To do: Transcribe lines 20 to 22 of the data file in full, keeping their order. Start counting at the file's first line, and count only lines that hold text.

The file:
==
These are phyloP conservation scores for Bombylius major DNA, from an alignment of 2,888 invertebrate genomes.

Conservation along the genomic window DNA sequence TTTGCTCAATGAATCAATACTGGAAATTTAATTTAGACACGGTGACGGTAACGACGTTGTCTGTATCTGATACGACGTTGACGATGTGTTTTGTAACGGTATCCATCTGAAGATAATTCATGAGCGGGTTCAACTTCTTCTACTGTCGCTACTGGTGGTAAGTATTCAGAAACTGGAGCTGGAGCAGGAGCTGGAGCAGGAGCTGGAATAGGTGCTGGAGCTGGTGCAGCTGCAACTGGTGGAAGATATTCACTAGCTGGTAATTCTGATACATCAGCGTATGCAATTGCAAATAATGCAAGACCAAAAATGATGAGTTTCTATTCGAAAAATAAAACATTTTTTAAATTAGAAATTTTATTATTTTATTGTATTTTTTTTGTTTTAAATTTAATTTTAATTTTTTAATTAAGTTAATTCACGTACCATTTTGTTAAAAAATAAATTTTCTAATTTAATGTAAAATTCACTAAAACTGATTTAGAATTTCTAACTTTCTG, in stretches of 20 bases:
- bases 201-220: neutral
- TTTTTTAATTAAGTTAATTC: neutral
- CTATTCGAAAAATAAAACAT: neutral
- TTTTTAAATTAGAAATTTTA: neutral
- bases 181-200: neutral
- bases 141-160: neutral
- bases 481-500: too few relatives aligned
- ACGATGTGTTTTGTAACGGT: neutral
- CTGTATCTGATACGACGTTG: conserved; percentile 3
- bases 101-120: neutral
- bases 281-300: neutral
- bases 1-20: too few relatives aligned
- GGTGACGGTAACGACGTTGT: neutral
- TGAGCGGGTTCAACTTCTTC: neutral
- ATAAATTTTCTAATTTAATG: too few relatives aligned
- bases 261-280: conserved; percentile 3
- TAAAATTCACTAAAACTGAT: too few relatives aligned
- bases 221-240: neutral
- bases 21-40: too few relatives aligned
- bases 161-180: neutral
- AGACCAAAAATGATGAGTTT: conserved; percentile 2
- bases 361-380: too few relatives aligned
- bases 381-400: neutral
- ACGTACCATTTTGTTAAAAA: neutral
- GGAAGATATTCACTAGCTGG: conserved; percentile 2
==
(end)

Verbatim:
- bases 221-240: neutral
- bases 21-40: too few relatives aligned
- bases 161-180: neutral